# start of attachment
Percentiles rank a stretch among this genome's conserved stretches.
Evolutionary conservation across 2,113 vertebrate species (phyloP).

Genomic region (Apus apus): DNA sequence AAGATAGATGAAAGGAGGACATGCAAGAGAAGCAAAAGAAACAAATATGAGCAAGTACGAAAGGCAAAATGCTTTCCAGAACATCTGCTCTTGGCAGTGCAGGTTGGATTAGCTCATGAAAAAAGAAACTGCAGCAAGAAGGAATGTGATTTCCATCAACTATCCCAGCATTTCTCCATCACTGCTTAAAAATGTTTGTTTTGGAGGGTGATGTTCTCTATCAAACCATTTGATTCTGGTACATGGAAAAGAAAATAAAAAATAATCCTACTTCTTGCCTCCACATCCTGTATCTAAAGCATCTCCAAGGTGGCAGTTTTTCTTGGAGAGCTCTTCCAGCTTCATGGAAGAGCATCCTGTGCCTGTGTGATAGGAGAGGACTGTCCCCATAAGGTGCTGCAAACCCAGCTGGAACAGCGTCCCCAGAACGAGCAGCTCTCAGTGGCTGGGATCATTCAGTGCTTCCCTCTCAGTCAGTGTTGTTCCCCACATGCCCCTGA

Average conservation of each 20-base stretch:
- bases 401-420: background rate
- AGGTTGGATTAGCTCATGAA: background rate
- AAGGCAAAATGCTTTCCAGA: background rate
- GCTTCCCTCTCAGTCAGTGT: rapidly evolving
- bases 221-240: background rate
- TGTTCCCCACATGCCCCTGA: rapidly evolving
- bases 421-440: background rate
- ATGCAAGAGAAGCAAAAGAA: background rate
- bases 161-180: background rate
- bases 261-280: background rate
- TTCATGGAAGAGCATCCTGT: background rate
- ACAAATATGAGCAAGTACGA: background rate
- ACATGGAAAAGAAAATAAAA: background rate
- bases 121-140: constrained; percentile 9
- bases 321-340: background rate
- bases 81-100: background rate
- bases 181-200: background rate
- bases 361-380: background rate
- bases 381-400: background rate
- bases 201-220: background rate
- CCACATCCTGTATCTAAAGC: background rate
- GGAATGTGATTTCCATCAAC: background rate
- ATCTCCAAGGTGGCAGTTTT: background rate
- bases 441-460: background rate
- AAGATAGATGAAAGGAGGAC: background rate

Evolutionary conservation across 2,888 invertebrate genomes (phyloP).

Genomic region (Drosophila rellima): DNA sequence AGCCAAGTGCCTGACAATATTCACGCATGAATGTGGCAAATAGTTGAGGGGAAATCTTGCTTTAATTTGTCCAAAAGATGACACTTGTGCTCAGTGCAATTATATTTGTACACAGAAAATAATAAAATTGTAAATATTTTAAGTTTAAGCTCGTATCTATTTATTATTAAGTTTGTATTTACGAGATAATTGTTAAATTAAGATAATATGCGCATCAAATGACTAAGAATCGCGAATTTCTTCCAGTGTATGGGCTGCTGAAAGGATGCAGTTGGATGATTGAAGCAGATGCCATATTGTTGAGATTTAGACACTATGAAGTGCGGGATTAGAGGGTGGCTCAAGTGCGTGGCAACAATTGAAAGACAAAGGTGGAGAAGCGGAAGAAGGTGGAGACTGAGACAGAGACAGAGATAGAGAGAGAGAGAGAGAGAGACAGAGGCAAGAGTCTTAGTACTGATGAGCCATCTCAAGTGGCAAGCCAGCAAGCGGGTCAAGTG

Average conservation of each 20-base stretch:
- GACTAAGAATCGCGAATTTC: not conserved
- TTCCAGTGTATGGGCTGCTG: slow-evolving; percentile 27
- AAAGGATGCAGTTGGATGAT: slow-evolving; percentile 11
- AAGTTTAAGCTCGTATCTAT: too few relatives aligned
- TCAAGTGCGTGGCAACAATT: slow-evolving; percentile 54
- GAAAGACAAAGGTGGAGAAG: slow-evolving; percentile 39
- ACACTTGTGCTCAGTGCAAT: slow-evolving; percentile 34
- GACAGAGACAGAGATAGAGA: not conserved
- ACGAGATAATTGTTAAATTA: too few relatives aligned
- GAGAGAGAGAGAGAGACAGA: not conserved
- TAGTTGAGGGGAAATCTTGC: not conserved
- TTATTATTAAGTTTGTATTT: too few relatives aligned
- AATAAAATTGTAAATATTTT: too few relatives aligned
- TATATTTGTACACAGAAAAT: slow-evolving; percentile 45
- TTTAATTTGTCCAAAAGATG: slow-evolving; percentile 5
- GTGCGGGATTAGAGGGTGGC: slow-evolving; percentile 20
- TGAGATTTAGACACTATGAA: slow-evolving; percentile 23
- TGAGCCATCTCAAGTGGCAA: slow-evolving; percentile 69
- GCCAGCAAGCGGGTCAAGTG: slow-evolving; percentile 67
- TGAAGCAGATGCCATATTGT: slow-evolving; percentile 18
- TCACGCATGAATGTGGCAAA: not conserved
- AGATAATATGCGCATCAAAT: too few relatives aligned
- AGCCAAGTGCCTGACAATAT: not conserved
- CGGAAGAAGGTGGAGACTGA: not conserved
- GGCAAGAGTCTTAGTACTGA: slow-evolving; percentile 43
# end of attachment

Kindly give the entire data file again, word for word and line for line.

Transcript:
Percentiles rank a stretch among this genome's conserved stretches.
Evolutionary conservation across 2,113 vertebrate species (phyloP).

Genomic region (Apus apus): DNA sequence AAGATAGATGAAAGGAGGACATGCAAGAGAAGCAAAAGAAACAAATATGAGCAAGTACGAAAGGCAAAATGCTTTCCAGAACATCTGCTCTTGGCAGTGCAGGTTGGATTAGCTCATGAAAAAAGAAACTGCAGCAAGAAGGAATGTGATTTCCATCAACTATCCCAGCATTTCTCCATCACTGCTTAAAAATGTTTGTTTTGGAGGGTGATGTTCTCTATCAAACCATTTGATTCTGGTACATGGAAAAGAAAATAAAAAATAATCCTACTTCTTGCCTCCACATCCTGTATCTAAAGCATCTCCAAGGTGGCAGTTTTTCTTGGAGAGCTCTTCCAGCTTCATGGAAGAGCATCCTGTGCCTGTGTGATAGGAGAGGACTGTCCCCATAAGGTGCTGCAAACCCAGCTGGAACAGCGTCCCCAGAACGAGCAGCTCTCAGTGGCTGGGATCATTCAGTGCTTCCCTCTCAGTCAGTGTTGTTCCCCACATGCCCCTGA

Average conservation of each 20-base stretch:
- bases 401-420: background rate
- AGGTTGGATTAGCTCATGAA: background rate
- AAGGCAAAATGCTTTCCAGA: background rate
- GCTTCCCTCTCAGTCAGTGT: rapidly evolving
- bases 221-240: background rate
- TGTTCCCCACATGCCCCTGA: rapidly evolving
- bases 421-440: background rate
- ATGCAAGAGAAGCAAAAGAA: background rate
- bases 161-180: background rate
- bases 261-280: background rate
- TTCATGGAAGAGCATCCTGT: background rate
- ACAAATATGAGCAAGTACGA: background rate
- ACATGGAAAAGAAAATAAAA: background rate
- bases 121-140: constrained; percentile 9
- bases 321-340: background rate
- bases 81-100: background rate
- bases 181-200: background rate
- bases 361-380: background rate
- bases 381-400: background rate
- bases 201-220: background rate
- CCACATCCTGTATCTAAAGC: background rate
- GGAATGTGATTTCCATCAAC: background rate
- ATCTCCAAGGTGGCAGTTTT: background rate
- bases 441-460: background rate
- AAGATAGATGAAAGGAGGAC: background rate

Evolutionary conservation across 2,888 invertebrate genomes (phyloP).

Genomic region (Drosophila rellima): DNA sequence AGCCAAGTGCCTGACAATATTCACGCATGAATGTGGCAAATAGTTGAGGGGAAATCTTGCTTTAATTTGTCCAAAAGATGACACTTGTGCTCAGTGCAATTATATTTGTACACAGAAAATAATAAAATTGTAAATATTTTAAGTTTAAGCTCGTATCTATTTATTATTAAGTTTGTATTTACGAGATAATTGTTAAATTAAGATAATATGCGCATCAAATGACTAAGAATCGCGAATTTCTTCCAGTGTATGGGCTGCTGAAAGGATGCAGTTGGATGATTGAAGCAGATGCCATATTGTTGAGATTTAGACACTATGAAGTGCGGGATTAGAGGGTGGCTCAAGTGCGTGGCAACAATTGAAAGACAAAGGTGGAGAAGCGGAAGAAGGTGGAGACTGAGACAGAGACAGAGATAGAGAGAGAGAGAGAGAGAGACAGAGGCAAGAGTCTTAGTACTGATGAGCCATCTCAAGTGGCAAGCCAGCAAGCGGGTCAAGTG

Average conservation of each 20-base stretch:
- GACTAAGAATCGCGAATTTC: not conserved
- TTCCAGTGTATGGGCTGCTG: slow-evolving; percentile 27
- AAAGGATGCAGTTGGATGAT: slow-evolving; percentile 11
- AAGTTTAAGCTCGTATCTAT: too few relatives aligned
- TCAAGTGCGTGGCAACAATT: slow-evolving; percentile 54
- GAAAGACAAAGGTGGAGAAG: slow-evolving; percentile 39
- ACACTTGTGCTCAGTGCAAT: slow-evolving; percentile 34
- GACAGAGACAGAGATAGAGA: not conserved
- ACGAGATAATTGTTAAATTA: too few relatives aligned
- GAGAGAGAGAGAGAGACAGA: not conserved
- TAGTTGAGGGGAAATCTTGC: not conserved
- TTATTATTAAGTTTGTATTT: too few relatives aligned
- AATAAAATTGTAAATATTTT: too few relatives aligned
- TATATTTGTACACAGAAAAT: slow-evolving; percentile 45
- TTTAATTTGTCCAAAAGATG: slow-evolving; percentile 5
- GTGCGGGATTAGAGGGTGGC: slow-evolving; percentile 20
- TGAGATTTAGACACTATGAA: slow-evolving; percentile 23
- TGAGCCATCTCAAGTGGCAA: slow-evolving; percentile 69
- GCCAGCAAGCGGGTCAAGTG: slow-evolving; percentile 67
- TGAAGCAGATGCCATATTGT: slow-evolving; percentile 18
- TCACGCATGAATGTGGCAAA: not conserved
- AGATAATATGCGCATCAAAT: too few relatives aligned
- AGCCAAGTGCCTGACAATAT: not conserved
- CGGAAGAAGGTGGAGACTGA: not conserved
- GGCAAGAGTCTTAGTACTGA: slow-evolving; percentile 43